• 8 On Your SideMore>>

  • Mortgage nightmare for Plant City couple

    Mortgage nightmare for Plant City couple

    Tuesday, April 15 2014 11:44 PM EDT2014-04-16 03:44:22 GMT
    Karl and Vicktoria Hanson thought their foreclosure nightmare was long over. It may be just beginning.
    Karl and Vicktoria Hanson thought their foreclosure nightmare was long over. It may be just beginning.
  • Bradenton massage therapist banned from contact with women by state

    Bradenton massage therapist banned from contact with women by state

    Tuesday, April 15 2014 5:03 PM EDT2014-04-15 21:03:21 GMT
    The Florida Department of Health says it served licensed massage therapist Kevin Joseph Holmes, 60, with an emergency order Tuesday morning that bans him from working with female clients.The Florida Department of Health says it served licensed massage therapist Kevin Joseph Holmes, 60, with an emergency order Tuesday morning that bans him from working with female clients.
    The Florida Department of Health says it served licensed massage therapist Kevin Joseph Holmes, 60, with an emergency order Tuesday morning that bans him from working with female clients.The order says Holmes "unrestricted practice as a massage therapist with female clients constitutes an immediate serious danger to the health, safety, or welfare of the public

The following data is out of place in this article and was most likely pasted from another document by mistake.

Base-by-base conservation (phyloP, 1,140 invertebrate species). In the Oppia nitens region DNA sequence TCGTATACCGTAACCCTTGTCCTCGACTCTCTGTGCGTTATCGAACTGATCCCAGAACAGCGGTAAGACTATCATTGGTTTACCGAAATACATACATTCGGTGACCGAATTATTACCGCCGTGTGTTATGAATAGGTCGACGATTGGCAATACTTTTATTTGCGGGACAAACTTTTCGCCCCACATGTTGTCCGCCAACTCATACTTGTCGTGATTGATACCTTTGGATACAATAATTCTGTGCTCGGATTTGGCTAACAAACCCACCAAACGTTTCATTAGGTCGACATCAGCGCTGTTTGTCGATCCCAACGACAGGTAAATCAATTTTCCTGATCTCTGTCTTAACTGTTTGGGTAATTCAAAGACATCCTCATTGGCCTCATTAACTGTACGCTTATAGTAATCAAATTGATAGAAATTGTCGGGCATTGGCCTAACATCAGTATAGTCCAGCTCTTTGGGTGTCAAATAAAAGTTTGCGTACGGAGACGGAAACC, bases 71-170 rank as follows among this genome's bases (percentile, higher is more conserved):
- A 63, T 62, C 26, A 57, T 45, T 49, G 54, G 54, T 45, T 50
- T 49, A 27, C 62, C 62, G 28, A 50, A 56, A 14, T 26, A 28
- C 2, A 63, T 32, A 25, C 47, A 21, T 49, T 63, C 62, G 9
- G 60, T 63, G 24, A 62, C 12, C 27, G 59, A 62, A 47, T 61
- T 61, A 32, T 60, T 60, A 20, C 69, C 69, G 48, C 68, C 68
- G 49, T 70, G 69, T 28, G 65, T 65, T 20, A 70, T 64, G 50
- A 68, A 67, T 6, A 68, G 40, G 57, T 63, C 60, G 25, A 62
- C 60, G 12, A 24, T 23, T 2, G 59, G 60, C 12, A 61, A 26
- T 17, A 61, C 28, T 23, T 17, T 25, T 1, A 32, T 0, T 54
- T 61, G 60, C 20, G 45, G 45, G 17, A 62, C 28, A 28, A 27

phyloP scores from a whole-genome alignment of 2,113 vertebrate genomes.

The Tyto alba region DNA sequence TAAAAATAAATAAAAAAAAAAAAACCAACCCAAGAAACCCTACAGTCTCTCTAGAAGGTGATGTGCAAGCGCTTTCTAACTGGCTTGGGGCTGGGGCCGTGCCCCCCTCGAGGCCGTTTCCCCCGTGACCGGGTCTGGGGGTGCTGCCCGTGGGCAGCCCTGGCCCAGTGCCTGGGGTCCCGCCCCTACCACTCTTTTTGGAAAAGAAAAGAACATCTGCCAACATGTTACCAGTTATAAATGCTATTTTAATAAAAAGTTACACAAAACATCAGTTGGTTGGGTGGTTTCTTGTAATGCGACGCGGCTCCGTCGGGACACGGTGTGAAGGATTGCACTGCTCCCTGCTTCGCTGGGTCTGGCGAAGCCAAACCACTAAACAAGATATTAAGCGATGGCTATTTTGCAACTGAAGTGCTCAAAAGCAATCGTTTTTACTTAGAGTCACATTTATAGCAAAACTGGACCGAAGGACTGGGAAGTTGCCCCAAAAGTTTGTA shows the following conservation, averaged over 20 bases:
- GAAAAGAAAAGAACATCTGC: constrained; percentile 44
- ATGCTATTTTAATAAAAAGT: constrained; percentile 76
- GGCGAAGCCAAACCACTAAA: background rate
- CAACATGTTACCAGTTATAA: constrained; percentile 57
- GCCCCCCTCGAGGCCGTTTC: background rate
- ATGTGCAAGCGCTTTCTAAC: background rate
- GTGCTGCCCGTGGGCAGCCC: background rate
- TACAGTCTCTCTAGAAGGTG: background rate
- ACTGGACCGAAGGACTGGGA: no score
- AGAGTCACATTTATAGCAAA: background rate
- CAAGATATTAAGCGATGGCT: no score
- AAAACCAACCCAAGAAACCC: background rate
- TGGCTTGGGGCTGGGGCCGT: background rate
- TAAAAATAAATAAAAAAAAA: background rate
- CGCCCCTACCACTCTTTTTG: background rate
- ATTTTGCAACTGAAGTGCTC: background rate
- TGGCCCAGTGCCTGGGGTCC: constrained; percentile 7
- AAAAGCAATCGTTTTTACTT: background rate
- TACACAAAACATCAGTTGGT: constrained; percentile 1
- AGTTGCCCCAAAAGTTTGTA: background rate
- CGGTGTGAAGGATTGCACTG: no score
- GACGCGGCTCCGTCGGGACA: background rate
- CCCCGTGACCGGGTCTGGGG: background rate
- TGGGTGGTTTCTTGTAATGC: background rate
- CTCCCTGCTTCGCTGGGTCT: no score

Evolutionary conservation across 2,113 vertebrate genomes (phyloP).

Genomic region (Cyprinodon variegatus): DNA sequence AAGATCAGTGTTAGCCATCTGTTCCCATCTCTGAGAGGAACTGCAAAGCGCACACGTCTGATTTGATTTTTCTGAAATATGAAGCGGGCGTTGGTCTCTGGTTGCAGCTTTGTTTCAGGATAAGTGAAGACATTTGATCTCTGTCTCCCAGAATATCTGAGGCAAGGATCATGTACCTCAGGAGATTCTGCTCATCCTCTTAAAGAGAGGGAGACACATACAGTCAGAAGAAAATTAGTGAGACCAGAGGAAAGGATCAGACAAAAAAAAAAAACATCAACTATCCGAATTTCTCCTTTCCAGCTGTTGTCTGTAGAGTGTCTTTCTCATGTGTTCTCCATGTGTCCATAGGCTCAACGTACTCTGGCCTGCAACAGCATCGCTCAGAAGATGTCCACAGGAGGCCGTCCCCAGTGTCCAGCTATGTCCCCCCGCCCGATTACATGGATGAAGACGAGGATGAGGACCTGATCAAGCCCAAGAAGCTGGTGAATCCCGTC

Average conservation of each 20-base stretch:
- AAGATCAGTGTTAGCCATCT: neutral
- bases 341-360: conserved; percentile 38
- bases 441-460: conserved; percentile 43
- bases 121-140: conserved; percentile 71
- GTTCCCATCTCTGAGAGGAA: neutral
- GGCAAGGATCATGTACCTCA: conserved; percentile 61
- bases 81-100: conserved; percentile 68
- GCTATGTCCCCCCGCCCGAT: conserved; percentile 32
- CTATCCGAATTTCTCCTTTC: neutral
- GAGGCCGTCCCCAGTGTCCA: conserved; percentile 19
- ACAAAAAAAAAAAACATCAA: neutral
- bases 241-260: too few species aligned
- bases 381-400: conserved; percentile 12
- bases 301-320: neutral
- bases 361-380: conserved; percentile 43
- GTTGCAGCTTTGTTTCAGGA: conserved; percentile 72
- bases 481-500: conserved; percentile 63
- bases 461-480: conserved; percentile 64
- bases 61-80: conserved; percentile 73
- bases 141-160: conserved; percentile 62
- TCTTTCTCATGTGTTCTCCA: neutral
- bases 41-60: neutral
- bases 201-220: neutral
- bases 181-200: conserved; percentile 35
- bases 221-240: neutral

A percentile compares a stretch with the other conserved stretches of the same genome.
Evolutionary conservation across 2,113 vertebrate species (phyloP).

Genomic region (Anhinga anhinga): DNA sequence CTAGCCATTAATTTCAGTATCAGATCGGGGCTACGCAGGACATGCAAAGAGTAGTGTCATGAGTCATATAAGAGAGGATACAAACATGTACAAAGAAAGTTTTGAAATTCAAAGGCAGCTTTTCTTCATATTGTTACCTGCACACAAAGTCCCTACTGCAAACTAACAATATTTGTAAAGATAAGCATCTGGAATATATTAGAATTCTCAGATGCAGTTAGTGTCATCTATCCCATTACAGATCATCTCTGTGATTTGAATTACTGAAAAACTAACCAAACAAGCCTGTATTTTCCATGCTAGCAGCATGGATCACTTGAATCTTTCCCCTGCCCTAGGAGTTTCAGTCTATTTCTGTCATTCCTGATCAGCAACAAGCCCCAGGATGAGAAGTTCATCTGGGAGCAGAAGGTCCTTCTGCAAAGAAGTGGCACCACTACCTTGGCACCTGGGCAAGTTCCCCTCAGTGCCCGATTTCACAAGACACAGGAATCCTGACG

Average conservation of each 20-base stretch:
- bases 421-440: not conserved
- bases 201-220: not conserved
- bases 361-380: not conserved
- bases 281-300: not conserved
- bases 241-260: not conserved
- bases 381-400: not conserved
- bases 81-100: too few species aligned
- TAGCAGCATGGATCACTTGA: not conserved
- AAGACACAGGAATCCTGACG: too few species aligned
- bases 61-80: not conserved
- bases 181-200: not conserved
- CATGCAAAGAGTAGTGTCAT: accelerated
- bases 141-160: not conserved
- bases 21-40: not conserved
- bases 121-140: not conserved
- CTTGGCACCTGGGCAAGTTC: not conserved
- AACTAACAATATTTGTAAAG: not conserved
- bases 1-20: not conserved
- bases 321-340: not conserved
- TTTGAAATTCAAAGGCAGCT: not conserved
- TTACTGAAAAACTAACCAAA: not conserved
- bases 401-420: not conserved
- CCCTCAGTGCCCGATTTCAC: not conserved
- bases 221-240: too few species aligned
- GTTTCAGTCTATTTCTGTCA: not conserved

The Florida Department of Health says it served licensed massage therapist Kevin Joseph Holmes, 60, with an emergency order Tuesday morning that bans him from working with female clients.The order says Holmes "unrestricted practice as a massage therapist with female clients constitutes an immediate serious danger to the health, safety, or welfare of the public
  • State takes emergency action against Bradenton massage therapist after 8 On Your Side investigation

    State takes emergency action against Bradenton massage therapist after 8 On Your Side investigation

    Monday, April 14 2014 7:09 PM EDT2014-04-14 23:09:06 GMT
    Kevin Holmes, massage therapistKevin Holmes, massage therapist
    According topolice records Kevin Holmes, age 60, toldinvestigators the client he gave a therapeutic massage to last month"was an attractive girl, plain and simple."It turns out she was also an off-duty detective, and Holmes said what he did to her was "absolutely inapproriate."
    According topolice records Kevin Holmes, age 60, toldinvestigators the client he gave a therapeutic massage to last month"was an attractive girl, plain and simple."It turns out she was also an off-duty detective, and Holmes said what he did to her was "absolutely inapproriate."
  • Sign up for WFLA News Channel 8 Email Alerts

    * denotes required fields






    Thank you for signing up! You will receive a confirmation email shortly.
Powered by WorldNow

200 South Parker Street, Tampa, FL 33606

Telephone: 813.228.8888
Fax: 813.225.2770
Email: news@wfla.com

Can’t find something?
Powered by WorldNow
All content © Copyright 2000 - 2014 Media General Communications Holdings, LLC. A Media General Company.